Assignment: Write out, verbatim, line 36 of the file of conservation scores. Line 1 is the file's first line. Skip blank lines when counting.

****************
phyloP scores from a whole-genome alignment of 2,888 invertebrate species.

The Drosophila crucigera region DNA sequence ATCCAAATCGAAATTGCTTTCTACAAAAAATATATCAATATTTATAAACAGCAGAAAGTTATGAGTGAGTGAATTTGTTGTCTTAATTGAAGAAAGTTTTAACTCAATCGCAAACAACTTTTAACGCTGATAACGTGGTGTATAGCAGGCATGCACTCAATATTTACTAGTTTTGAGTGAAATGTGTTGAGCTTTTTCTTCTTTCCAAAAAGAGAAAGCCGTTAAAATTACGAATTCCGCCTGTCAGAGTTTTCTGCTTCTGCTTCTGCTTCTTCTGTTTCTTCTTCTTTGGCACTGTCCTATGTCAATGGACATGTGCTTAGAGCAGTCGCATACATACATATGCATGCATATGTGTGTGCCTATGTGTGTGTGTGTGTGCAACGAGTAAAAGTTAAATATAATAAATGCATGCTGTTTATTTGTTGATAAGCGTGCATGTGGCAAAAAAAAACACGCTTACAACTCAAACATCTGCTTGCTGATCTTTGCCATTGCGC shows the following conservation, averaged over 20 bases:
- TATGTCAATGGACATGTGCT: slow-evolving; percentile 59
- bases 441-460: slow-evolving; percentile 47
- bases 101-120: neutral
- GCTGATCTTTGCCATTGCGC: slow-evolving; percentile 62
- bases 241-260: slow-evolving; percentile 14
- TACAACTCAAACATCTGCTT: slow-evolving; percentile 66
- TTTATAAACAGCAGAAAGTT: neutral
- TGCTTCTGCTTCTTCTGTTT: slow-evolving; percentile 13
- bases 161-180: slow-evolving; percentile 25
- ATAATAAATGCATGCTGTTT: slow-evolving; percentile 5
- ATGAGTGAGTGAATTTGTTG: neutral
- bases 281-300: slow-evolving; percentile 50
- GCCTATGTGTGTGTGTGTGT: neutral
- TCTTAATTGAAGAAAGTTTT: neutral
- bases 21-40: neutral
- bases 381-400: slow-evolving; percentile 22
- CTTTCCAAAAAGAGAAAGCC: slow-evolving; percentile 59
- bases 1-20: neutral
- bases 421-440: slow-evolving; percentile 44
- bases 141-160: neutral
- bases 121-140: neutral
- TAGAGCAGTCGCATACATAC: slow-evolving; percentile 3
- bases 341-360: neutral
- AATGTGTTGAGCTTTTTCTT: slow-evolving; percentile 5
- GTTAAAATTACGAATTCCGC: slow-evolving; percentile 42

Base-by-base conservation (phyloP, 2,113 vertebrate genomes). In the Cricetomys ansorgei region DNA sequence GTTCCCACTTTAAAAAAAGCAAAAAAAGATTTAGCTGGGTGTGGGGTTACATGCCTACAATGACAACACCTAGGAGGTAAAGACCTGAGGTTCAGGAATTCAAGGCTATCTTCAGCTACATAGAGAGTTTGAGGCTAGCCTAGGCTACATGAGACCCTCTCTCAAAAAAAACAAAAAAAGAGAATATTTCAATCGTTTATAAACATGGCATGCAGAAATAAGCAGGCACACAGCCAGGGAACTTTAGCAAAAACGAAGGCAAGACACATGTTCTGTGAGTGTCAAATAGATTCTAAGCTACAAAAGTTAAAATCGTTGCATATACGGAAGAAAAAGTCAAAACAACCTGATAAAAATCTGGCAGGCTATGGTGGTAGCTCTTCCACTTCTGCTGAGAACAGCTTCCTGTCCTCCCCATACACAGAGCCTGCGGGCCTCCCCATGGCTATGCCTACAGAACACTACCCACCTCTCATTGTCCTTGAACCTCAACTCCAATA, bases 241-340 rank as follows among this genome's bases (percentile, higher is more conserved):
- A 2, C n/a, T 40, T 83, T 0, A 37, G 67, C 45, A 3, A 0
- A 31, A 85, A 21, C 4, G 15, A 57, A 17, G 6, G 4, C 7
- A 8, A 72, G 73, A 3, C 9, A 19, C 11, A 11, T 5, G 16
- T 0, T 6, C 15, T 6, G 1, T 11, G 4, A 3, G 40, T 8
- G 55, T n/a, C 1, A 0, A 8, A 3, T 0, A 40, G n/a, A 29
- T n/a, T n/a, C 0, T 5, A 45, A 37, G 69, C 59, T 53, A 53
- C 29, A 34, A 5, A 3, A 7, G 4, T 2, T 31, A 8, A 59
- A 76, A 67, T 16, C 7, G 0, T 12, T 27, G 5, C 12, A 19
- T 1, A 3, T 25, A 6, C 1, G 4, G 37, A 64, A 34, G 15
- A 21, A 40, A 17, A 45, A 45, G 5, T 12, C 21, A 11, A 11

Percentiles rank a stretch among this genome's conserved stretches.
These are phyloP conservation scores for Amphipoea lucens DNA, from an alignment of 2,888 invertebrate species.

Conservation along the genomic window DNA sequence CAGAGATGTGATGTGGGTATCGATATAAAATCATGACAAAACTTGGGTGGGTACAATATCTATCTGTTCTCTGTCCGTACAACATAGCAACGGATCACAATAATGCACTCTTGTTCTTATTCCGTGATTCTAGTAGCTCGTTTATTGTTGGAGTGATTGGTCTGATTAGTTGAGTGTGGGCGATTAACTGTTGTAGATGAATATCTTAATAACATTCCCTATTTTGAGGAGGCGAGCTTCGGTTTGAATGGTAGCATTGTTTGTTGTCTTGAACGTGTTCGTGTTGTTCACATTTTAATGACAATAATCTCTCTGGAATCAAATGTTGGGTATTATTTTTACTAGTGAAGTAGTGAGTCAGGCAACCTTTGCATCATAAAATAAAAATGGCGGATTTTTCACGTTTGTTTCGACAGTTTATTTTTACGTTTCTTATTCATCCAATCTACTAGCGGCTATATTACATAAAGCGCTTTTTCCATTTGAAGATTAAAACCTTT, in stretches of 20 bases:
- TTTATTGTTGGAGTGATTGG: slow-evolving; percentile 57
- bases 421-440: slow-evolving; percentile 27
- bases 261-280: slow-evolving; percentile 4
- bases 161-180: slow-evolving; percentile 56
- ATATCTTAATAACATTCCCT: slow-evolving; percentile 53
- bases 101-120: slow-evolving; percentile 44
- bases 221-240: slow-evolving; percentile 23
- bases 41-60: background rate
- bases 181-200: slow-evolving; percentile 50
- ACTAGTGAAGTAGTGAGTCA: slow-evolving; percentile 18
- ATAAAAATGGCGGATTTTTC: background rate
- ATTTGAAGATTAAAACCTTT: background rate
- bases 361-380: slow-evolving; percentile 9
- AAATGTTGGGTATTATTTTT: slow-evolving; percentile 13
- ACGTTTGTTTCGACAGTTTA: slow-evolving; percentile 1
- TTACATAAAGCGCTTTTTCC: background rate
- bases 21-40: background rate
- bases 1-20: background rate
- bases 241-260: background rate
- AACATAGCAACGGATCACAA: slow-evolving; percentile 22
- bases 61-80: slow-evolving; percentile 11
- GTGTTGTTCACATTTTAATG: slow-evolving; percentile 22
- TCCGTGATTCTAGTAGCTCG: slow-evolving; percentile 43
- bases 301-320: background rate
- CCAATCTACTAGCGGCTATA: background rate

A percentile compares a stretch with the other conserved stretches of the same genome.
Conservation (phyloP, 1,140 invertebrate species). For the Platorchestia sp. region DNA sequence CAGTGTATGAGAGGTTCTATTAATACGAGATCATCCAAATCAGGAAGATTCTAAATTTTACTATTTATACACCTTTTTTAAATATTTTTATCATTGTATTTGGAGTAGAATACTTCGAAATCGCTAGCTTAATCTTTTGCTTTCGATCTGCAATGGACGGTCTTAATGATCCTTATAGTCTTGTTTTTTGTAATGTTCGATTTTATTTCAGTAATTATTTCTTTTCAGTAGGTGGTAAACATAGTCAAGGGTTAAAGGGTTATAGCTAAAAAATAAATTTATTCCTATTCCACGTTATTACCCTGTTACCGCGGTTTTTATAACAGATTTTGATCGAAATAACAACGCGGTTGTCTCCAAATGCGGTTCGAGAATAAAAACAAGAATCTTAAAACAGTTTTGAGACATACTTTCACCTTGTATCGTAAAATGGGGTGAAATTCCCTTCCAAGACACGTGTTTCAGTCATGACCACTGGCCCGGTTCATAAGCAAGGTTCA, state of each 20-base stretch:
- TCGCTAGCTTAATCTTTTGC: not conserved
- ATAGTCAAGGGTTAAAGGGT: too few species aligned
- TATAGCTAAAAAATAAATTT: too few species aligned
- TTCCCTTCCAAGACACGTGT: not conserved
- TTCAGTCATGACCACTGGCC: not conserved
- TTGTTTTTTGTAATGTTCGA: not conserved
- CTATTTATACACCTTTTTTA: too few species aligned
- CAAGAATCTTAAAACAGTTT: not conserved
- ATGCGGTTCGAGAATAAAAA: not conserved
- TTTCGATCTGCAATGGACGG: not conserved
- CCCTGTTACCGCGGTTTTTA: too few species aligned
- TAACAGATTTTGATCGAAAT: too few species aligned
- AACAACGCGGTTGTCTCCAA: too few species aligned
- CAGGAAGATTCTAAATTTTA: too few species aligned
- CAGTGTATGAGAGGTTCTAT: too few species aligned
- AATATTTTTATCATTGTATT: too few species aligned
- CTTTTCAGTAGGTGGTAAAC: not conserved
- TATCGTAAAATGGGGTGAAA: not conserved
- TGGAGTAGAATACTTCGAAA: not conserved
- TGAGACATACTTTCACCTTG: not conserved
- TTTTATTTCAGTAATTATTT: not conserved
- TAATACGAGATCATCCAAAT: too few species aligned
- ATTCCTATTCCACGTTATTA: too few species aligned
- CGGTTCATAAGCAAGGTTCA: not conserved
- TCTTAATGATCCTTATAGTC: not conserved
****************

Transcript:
- A 76, A 67, T 16, C 7, G 0, T 12, T 27, G 5, C 12, A 19